The sweet, addicting dopamine drip of performative moralizing is a hard habit to kick, and one that I need to work on. Here’s why.
When communicating with someone else, style and tone affect information delivery. As the saying goes, “You can be right, but wrong at the top of your voice.” In essence, the person doing the talking/writing needs to construct their wording in such a way that the receiver accurately processes the information.
Note: sometimes the goal is not to persuade someone, in which case this may not be true for the person doing the speaking.
Failure to do this is known broadly as “incompetent communication,” because valuable information was not delivered successfully due to the method of presentation.
Failure to communicate competently can take many forms, but one error is communicating not simply aggressively (which can at times be necessary), but with a tone of hostility, combativeness, or condescension. As an example, a man posted that he objected to false information being shared, as we all should, with an emphasis on lude memes. Yes sir! Amen!
He appended to the thought that he “wonder[ed] if you think at all.” The post received incredible amounts of positive feedback, but I found myself turned off by it. Why? I agreed with what he was saying. I know he’s a caring man. So why?
In the end, I think it came across to me as very condescending; the sort of thing wouldn’t say to anyone in person, but would to those online, as it will garner much sympathy from those who already agree. I’m not convinced that it’s a great approach, because it encourages this dopamine-drip type of online interaction, wherein one knows that one’s going to get blowback, and one’s brain gives that sweet chemical cocktail as soon as there’s a pull on the line.
And to make it simple, being bellicose or condescending can undermine one’s attempt to, say, convey an idea about a needed change to those who need to make the change.
When we as humans feel that we are being attacked, whether it is subtle or not, the fight-or-flight response often kicks in. Catecholamine hormones, such as adrenaline or noradrenaline, are secreted and facilitate immediate physical reactions associated with a preparation for violent muscular action. Our digestive systems actually shut down, along with the parts of our brain associated with cognitive deliberation. We lose the ability to calmly reason. In effect, we truly lose our senses. We lose our minds.
People from ancient times realized this; it’s not just a modern understanding. The epistle of second Timothy, which is estimated to be written around AD 67, says the following about interpersonal communication,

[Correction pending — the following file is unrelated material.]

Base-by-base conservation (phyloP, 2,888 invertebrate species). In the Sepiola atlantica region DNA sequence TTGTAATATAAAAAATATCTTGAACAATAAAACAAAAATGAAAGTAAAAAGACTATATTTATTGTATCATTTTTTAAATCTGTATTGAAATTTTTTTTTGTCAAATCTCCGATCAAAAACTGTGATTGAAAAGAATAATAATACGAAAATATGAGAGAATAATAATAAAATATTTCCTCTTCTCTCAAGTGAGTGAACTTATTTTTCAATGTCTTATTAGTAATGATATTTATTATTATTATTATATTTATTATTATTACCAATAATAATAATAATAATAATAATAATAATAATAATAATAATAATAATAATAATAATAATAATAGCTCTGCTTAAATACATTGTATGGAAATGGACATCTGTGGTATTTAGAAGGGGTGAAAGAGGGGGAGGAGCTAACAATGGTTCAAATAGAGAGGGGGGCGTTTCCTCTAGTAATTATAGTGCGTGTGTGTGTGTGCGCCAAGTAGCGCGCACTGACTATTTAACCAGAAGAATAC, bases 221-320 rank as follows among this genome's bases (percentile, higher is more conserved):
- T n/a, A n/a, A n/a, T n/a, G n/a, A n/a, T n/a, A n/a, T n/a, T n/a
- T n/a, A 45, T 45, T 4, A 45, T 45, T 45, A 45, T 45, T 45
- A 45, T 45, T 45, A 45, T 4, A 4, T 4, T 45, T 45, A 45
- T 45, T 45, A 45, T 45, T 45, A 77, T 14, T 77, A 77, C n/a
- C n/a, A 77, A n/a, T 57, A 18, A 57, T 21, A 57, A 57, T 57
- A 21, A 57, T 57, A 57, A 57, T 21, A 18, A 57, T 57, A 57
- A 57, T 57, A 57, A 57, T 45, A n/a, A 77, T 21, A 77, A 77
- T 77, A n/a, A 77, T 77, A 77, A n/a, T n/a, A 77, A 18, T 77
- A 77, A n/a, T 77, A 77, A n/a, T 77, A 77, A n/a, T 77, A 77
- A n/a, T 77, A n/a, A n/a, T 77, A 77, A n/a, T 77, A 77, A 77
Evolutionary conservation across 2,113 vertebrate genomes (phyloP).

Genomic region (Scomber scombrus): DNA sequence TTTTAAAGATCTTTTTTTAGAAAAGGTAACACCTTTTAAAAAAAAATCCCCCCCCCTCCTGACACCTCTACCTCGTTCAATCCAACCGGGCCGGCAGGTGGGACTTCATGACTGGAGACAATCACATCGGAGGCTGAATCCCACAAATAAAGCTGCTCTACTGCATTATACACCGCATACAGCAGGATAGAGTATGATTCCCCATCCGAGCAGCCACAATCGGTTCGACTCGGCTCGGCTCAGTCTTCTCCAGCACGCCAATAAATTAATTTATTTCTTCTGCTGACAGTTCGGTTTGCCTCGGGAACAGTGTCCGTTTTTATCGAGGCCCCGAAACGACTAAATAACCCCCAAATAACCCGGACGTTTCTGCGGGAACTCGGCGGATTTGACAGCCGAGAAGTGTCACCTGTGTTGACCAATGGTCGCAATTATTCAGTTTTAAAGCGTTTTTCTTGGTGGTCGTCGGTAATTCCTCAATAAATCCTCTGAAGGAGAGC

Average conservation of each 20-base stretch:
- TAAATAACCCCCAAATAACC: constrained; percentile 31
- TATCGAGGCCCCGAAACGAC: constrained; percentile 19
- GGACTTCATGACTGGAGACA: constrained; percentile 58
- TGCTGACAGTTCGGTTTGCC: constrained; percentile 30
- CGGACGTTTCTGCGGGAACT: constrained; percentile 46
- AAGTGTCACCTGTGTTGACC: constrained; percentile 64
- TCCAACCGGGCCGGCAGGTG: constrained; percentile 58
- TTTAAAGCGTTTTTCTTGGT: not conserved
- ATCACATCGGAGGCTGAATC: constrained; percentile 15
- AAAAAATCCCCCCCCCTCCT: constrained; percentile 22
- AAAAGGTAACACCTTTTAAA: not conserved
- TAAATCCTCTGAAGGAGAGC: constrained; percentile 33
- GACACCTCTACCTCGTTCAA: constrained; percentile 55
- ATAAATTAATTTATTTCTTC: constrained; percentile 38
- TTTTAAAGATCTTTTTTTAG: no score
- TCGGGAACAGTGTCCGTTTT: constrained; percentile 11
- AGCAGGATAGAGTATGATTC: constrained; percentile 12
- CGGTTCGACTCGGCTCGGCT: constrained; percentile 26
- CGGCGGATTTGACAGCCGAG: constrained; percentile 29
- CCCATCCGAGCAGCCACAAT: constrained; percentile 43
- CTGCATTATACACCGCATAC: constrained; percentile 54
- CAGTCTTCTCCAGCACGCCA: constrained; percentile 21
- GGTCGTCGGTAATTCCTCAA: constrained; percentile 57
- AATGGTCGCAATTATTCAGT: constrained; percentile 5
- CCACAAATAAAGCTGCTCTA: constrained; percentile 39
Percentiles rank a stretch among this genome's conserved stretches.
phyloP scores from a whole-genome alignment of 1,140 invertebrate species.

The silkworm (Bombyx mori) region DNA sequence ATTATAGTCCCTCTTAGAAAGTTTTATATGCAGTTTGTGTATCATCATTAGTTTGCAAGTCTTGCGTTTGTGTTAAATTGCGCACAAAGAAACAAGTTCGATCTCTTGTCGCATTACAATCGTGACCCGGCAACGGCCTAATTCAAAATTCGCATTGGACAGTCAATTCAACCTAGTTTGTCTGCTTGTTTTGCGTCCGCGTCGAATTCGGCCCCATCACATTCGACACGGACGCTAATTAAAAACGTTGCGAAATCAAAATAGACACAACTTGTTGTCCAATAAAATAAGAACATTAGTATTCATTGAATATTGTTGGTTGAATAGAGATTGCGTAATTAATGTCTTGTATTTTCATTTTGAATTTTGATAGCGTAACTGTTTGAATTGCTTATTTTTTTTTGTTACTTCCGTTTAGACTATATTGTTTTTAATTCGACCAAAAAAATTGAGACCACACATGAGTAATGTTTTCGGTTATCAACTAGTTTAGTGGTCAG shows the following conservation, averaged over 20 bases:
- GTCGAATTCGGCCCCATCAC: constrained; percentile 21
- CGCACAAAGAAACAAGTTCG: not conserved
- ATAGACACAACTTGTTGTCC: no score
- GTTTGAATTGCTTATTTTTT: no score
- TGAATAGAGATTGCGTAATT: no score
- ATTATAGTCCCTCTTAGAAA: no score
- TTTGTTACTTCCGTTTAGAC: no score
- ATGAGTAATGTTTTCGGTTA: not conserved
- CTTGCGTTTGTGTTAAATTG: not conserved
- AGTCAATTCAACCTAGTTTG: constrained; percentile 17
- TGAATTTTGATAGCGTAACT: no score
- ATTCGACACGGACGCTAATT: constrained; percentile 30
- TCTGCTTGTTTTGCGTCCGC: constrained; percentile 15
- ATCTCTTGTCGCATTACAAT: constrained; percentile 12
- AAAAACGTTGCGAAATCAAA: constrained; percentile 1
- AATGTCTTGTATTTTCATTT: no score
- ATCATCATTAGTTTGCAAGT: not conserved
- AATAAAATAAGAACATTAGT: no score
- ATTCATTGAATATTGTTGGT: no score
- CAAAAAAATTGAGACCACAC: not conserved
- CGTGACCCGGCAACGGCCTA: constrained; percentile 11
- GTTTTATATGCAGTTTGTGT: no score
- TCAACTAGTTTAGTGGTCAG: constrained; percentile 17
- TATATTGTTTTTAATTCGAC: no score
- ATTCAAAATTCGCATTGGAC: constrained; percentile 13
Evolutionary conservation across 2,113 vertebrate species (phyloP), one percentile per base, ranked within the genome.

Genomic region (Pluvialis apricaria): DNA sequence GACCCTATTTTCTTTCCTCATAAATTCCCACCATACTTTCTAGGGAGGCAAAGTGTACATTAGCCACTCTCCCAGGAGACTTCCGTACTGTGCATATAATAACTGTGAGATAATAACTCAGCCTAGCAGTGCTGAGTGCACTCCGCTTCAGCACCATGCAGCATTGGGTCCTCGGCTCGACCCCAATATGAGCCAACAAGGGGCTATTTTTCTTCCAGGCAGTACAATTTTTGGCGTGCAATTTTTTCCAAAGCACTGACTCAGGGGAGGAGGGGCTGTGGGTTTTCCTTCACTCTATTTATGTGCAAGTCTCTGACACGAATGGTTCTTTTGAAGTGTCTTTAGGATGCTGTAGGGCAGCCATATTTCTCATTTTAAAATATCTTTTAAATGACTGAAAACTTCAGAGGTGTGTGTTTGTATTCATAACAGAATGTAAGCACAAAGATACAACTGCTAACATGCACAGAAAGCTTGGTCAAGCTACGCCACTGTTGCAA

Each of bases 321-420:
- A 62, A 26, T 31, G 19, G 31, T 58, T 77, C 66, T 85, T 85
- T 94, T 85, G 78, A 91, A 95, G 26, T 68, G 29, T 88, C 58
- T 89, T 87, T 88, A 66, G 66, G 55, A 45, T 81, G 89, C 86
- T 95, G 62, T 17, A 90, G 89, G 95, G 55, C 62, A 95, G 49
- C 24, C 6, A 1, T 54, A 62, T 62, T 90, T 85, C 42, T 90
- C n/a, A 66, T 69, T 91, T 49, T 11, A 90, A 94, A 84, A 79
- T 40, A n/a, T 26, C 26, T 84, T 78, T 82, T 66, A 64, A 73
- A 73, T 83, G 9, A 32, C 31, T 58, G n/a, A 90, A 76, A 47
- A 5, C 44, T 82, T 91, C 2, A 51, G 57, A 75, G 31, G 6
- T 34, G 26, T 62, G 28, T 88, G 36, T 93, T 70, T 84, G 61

“With gentleness correcting those who are in opposition…that they may come to their senses and escape from…”2 Timothy 2
Even stripped of a religious context, there is valuable insight in that passage. Gentle words (which are not necessarily soft, as one can be gentle but also firm) often facilitate our ability to communicate and affect needed change.
I’m often sarcastic, but I’ve been trying to limit that when I’m directly referencing people, and especially if they know that they’re the ones being referenced (yes, this present article is a big jump from that). I find that it’s not very angering to others when one instead uses a barb on an idea, whereas against the person it feels rather rough.
So with the above all said, I am not convinced of the value of attacking identities. It seems better to me to explore ideas. As much as I can, I try to avoid sweeping labels—the liberals, the neocons, the unbiblical Baptist heathens, etc.—and instead examine thoughts.
Having one’s identity not only assumed, but attacked, quickly engages that fight-or-flight response, which fairly literally makes people lose their minds.
If we want to have the mind of Christ, we should tear down the arguments, not the people. As Paul said,
“We demolish arguments and every pretension that sets itself up against the knowledge of God, and we take captive every thought to make it obedient to Christ.”2 Corinthians 10:5
So we attack the argument, but not its proponent. We show charity and grace in our convictions, that we might persuade all the more.
And when we’re posting memes, especially as Christians, we should research first and make sure that they’re appropriate for consumption. We don’t need to be the crowd that spreads lies, nor should we embrace hypocrisy.
Mostly, though, I need to learn how to communicate more effectively, more graciously, and be less prone to attacking with snarkiness.
And I probably need people to inbox me gently, even though I’ll be ticked with you when you do!